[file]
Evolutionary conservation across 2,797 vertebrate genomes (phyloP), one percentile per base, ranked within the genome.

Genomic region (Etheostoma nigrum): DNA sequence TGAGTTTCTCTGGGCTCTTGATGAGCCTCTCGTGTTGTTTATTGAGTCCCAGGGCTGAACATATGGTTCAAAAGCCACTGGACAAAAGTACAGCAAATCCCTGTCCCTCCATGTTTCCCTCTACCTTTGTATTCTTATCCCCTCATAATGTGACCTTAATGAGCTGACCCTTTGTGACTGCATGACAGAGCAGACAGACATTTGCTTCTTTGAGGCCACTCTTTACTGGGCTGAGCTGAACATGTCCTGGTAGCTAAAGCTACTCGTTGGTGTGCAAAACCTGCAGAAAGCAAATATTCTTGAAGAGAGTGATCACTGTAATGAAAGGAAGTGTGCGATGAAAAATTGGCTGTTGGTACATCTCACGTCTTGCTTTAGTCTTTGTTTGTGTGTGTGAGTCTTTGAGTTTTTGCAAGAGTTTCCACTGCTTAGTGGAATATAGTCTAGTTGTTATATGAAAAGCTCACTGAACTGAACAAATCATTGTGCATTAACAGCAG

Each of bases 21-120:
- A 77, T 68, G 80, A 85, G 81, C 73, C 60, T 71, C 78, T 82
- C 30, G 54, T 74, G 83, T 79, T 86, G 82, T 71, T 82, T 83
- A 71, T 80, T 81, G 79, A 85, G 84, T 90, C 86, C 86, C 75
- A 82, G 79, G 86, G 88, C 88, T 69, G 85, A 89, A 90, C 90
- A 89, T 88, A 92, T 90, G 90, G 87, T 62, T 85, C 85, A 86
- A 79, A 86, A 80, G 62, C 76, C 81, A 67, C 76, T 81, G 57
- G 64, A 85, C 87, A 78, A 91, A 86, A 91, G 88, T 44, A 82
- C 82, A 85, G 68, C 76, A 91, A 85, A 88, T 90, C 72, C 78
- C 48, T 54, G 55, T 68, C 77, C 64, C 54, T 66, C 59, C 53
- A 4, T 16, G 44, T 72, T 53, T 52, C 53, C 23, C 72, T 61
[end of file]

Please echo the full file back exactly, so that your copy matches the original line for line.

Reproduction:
Evolutionary conservation across 2,797 vertebrate genomes (phyloP), one percentile per base, ranked within the genome.

Genomic region (Etheostoma nigrum): DNA sequence TGAGTTTCTCTGGGCTCTTGATGAGCCTCTCGTGTTGTTTATTGAGTCCCAGGGCTGAACATATGGTTCAAAAGCCACTGGACAAAAGTACAGCAAATCCCTGTCCCTCCATGTTTCCCTCTACCTTTGTATTCTTATCCCCTCATAATGTGACCTTAATGAGCTGACCCTTTGTGACTGCATGACAGAGCAGACAGACATTTGCTTCTTTGAGGCCACTCTTTACTGGGCTGAGCTGAACATGTCCTGGTAGCTAAAGCTACTCGTTGGTGTGCAAAACCTGCAGAAAGCAAATATTCTTGAAGAGAGTGATCACTGTAATGAAAGGAAGTGTGCGATGAAAAATTGGCTGTTGGTACATCTCACGTCTTGCTTTAGTCTTTGTTTGTGTGTGTGAGTCTTTGAGTTTTTGCAAGAGTTTCCACTGCTTAGTGGAATATAGTCTAGTTGTTATATGAAAAGCTCACTGAACTGAACAAATCATTGTGCATTAACAGCAG

Each of bases 21-120:
- A 77, T 68, G 80, A 85, G 81, C 73, C 60, T 71, C 78, T 82
- C 30, G 54, T 74, G 83, T 79, T 86, G 82, T 71, T 82, T 83
- A 71, T 80, T 81, G 79, A 85, G 84, T 90, C 86, C 86, C 75
- A 82, G 79, G 86, G 88, C 88, T 69, G 85, A 89, A 90, C 90
- A 89, T 88, A 92, T 90, G 90, G 87, T 62, T 85, C 85, A 86
- A 79, A 86, A 80, G 62, C 76, C 81, A 67, C 76, T 81, G 57
- G 64, A 85, C 87, A 78, A 91, A 86, A 91, G 88, T 44, A 82
- C 82, A 85, G 68, C 76, A 91, A 85, A 88, T 90, C 72, C 78
- C 48, T 54, G 55, T 68, C 77, C 64, C 54, T 66, C 59, C 53
- A 4, T 16, G 44, T 72, T 53, T 52, C 53, C 23, C 72, T 61